The Drab Ukrainian Office Block That Birthed a Revolution
Two years ago today, the headquarters of Ukraine’s uprising went up in flames while protestors were shot in the streets.
Illustration by Matt Rota
Blue skies and a sharp light marked the morning of February 18, 2014. It was Kiev’s first sunny day in a month defined by snow, grey cloud cover and bloody sidewalks.
For three months, Ukrainian protestors were battered by police batons, rubber bullets, real bullets, and the biting Ukrainian winter wind in a series of anti-government protests that came to be known as Euromaidan — for the Kiev square where it began — or the Revolution of Dignity. On that sunny morning, the protestors thought they had won the standoff; February 18th was supposed to be the day that Parliament signed a series of laws promising constitutional change, early elections, and amnesty for the protestors, then considered outlaws.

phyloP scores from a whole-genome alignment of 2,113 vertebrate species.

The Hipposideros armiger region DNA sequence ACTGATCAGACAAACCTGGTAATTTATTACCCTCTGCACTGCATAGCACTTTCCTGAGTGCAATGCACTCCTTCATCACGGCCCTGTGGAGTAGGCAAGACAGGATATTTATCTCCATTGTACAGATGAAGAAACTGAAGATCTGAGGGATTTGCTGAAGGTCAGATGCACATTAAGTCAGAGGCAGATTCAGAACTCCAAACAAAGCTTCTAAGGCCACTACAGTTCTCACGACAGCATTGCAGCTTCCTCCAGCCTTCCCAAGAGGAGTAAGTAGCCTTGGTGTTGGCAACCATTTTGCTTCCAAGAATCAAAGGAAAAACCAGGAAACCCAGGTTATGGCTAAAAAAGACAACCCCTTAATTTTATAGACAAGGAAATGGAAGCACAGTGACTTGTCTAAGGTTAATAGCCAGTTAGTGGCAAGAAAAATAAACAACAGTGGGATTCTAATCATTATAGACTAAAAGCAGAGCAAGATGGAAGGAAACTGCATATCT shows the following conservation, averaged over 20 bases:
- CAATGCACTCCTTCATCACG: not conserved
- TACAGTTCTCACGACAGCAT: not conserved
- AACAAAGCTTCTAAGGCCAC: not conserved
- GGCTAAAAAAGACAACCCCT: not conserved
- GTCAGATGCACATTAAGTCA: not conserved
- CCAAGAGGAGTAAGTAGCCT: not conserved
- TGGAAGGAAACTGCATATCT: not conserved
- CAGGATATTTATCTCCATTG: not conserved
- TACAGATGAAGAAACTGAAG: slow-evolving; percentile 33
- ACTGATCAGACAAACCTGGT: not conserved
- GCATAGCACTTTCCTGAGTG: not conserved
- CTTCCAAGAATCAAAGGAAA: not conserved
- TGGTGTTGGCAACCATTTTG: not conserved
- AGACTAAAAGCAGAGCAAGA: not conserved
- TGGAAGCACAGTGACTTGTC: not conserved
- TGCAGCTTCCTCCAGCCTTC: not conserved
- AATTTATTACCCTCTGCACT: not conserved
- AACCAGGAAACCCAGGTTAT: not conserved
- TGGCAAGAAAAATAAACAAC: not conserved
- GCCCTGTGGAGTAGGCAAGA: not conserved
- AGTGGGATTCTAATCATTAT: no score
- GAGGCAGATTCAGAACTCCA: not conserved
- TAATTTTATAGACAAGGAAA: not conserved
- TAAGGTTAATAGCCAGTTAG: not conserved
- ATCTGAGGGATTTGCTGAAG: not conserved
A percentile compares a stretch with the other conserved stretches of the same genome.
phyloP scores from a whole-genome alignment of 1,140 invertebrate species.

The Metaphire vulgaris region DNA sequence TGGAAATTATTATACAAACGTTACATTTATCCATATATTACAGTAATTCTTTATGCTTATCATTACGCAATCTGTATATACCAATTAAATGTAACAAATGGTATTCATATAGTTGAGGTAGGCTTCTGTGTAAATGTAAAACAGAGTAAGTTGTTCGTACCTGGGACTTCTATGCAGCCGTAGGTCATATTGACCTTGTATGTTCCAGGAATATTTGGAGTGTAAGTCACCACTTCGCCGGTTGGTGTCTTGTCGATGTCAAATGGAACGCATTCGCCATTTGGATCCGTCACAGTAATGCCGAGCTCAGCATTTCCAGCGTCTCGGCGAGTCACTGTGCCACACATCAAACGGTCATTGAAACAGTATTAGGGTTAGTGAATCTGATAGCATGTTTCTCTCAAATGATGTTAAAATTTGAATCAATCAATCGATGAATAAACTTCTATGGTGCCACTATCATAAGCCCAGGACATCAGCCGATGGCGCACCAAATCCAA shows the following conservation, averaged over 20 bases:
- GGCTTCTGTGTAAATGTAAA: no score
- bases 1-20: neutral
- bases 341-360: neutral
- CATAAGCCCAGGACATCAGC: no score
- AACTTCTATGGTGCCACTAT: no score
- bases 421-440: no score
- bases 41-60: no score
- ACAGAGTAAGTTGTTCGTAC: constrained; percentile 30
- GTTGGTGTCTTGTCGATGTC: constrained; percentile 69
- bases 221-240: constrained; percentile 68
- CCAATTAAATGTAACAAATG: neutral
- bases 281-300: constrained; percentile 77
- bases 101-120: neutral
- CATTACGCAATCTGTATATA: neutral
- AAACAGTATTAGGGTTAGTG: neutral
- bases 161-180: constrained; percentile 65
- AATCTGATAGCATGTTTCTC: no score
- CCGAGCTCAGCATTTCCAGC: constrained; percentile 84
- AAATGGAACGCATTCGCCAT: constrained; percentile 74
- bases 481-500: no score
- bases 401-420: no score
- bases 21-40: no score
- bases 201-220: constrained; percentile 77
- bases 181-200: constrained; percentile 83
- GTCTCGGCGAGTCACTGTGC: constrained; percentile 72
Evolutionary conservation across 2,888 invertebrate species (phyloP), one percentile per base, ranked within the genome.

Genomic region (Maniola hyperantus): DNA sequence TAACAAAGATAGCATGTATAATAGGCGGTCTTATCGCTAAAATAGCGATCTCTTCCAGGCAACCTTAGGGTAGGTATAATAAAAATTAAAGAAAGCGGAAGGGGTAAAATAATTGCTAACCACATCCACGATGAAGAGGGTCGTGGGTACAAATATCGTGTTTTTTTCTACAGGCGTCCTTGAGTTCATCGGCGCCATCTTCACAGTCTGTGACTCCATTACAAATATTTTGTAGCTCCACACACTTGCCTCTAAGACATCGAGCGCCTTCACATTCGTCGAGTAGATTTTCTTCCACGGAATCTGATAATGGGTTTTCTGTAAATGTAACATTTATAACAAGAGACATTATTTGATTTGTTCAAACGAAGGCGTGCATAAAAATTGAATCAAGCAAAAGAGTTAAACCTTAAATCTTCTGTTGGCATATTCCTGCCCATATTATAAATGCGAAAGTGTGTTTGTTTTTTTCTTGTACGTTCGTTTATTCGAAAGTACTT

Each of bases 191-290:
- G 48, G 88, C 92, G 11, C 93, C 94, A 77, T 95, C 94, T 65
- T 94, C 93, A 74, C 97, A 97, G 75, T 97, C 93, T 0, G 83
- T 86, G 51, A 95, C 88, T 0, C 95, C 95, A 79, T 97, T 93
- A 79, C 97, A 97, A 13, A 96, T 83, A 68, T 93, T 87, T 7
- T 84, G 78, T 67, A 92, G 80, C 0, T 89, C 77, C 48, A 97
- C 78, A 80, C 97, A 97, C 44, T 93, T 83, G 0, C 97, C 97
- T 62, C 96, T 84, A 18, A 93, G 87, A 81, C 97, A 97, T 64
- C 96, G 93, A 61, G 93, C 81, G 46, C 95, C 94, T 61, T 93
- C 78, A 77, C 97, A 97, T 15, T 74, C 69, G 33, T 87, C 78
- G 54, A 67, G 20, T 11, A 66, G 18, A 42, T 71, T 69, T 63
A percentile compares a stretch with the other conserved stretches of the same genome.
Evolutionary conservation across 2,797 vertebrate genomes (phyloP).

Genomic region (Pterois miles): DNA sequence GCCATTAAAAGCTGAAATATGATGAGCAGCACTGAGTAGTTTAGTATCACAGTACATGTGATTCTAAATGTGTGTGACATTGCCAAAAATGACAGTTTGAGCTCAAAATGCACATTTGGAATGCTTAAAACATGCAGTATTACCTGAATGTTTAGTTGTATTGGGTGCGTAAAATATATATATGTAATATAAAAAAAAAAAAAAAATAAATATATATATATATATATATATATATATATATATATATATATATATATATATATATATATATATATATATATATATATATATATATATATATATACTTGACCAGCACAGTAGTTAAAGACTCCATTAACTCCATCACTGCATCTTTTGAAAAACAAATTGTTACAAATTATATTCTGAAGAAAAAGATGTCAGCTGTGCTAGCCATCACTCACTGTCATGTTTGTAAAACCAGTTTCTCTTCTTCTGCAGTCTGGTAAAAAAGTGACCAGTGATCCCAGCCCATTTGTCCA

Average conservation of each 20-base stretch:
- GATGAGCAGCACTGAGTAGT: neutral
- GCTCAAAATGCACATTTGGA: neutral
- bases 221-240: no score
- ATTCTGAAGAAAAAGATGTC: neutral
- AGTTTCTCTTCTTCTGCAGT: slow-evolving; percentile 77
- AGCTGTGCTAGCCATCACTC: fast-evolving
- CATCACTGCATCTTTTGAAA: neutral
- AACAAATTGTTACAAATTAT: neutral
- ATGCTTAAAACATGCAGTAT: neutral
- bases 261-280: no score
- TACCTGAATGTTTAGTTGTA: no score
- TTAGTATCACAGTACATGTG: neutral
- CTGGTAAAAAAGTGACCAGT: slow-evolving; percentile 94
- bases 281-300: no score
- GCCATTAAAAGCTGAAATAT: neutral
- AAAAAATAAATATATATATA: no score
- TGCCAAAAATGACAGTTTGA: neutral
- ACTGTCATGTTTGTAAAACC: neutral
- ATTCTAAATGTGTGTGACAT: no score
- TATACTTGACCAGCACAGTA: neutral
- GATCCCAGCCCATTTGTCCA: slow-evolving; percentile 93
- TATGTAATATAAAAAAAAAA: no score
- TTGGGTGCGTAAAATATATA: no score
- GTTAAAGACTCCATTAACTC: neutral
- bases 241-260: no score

“We marched to Parliament to tell them that ‘we did our part, now do yours,’” says now-nineteen-year-old Sviatoslav Yurash, former head of Euromaidan’s press center.
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